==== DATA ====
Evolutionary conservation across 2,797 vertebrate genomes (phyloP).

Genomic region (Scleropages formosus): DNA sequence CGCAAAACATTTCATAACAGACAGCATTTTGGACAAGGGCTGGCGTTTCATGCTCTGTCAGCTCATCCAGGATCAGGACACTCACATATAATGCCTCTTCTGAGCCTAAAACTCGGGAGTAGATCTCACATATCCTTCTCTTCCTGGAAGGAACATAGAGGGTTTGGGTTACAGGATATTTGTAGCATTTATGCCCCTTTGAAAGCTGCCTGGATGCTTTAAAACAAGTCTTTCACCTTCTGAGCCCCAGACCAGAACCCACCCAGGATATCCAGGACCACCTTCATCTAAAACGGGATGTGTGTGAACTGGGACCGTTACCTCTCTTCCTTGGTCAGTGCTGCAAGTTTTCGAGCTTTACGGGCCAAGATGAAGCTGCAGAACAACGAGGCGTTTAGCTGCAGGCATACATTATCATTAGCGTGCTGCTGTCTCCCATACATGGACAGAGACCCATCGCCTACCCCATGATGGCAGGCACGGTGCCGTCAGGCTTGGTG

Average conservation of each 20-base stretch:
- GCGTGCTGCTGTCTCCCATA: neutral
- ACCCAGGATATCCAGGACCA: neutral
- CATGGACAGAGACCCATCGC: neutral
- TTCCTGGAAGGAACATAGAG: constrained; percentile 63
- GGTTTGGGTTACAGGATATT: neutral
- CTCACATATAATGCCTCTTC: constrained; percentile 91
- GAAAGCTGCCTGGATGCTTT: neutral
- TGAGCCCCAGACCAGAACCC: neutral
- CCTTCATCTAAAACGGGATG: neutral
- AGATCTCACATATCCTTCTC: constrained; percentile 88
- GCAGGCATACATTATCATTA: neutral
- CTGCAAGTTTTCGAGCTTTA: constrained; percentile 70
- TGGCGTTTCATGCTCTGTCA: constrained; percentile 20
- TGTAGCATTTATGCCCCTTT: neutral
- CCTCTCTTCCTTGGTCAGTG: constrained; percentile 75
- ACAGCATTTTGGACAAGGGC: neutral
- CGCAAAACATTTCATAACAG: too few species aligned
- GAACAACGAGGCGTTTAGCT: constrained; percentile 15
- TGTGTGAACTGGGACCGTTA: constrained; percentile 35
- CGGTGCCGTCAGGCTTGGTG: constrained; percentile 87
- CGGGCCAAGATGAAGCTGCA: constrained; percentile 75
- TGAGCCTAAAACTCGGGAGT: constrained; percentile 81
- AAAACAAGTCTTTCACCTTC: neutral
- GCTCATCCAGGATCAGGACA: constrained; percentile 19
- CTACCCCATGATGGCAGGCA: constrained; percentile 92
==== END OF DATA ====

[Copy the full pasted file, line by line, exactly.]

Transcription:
Evolutionary conservation across 2,797 vertebrate genomes (phyloP).

Genomic region (Scleropages formosus): DNA sequence CGCAAAACATTTCATAACAGACAGCATTTTGGACAAGGGCTGGCGTTTCATGCTCTGTCAGCTCATCCAGGATCAGGACACTCACATATAATGCCTCTTCTGAGCCTAAAACTCGGGAGTAGATCTCACATATCCTTCTCTTCCTGGAAGGAACATAGAGGGTTTGGGTTACAGGATATTTGTAGCATTTATGCCCCTTTGAAAGCTGCCTGGATGCTTTAAAACAAGTCTTTCACCTTCTGAGCCCCAGACCAGAACCCACCCAGGATATCCAGGACCACCTTCATCTAAAACGGGATGTGTGTGAACTGGGACCGTTACCTCTCTTCCTTGGTCAGTGCTGCAAGTTTTCGAGCTTTACGGGCCAAGATGAAGCTGCAGAACAACGAGGCGTTTAGCTGCAGGCATACATTATCATTAGCGTGCTGCTGTCTCCCATACATGGACAGAGACCCATCGCCTACCCCATGATGGCAGGCACGGTGCCGTCAGGCTTGGTG

Average conservation of each 20-base stretch:
- GCGTGCTGCTGTCTCCCATA: neutral
- ACCCAGGATATCCAGGACCA: neutral
- CATGGACAGAGACCCATCGC: neutral
- TTCCTGGAAGGAACATAGAG: constrained; percentile 63
- GGTTTGGGTTACAGGATATT: neutral
- CTCACATATAATGCCTCTTC: constrained; percentile 91
- GAAAGCTGCCTGGATGCTTT: neutral
- TGAGCCCCAGACCAGAACCC: neutral
- CCTTCATCTAAAACGGGATG: neutral
- AGATCTCACATATCCTTCTC: constrained; percentile 88
- GCAGGCATACATTATCATTA: neutral
- CTGCAAGTTTTCGAGCTTTA: constrained; percentile 70
- TGGCGTTTCATGCTCTGTCA: constrained; percentile 20
- TGTAGCATTTATGCCCCTTT: neutral
- CCTCTCTTCCTTGGTCAGTG: constrained; percentile 75
- ACAGCATTTTGGACAAGGGC: neutral
- CGCAAAACATTTCATAACAG: too few species aligned
- GAACAACGAGGCGTTTAGCT: constrained; percentile 15
- TGTGTGAACTGGGACCGTTA: constrained; percentile 35
- CGGTGCCGTCAGGCTTGGTG: constrained; percentile 87
- CGGGCCAAGATGAAGCTGCA: constrained; percentile 75
- TGAGCCTAAAACTCGGGAGT: constrained; percentile 81
- AAAACAAGTCTTTCACCTTC: neutral
- GCTCATCCAGGATCAGGACA: constrained; percentile 19
- CTACCCCATGATGGCAGGCA: constrained; percentile 92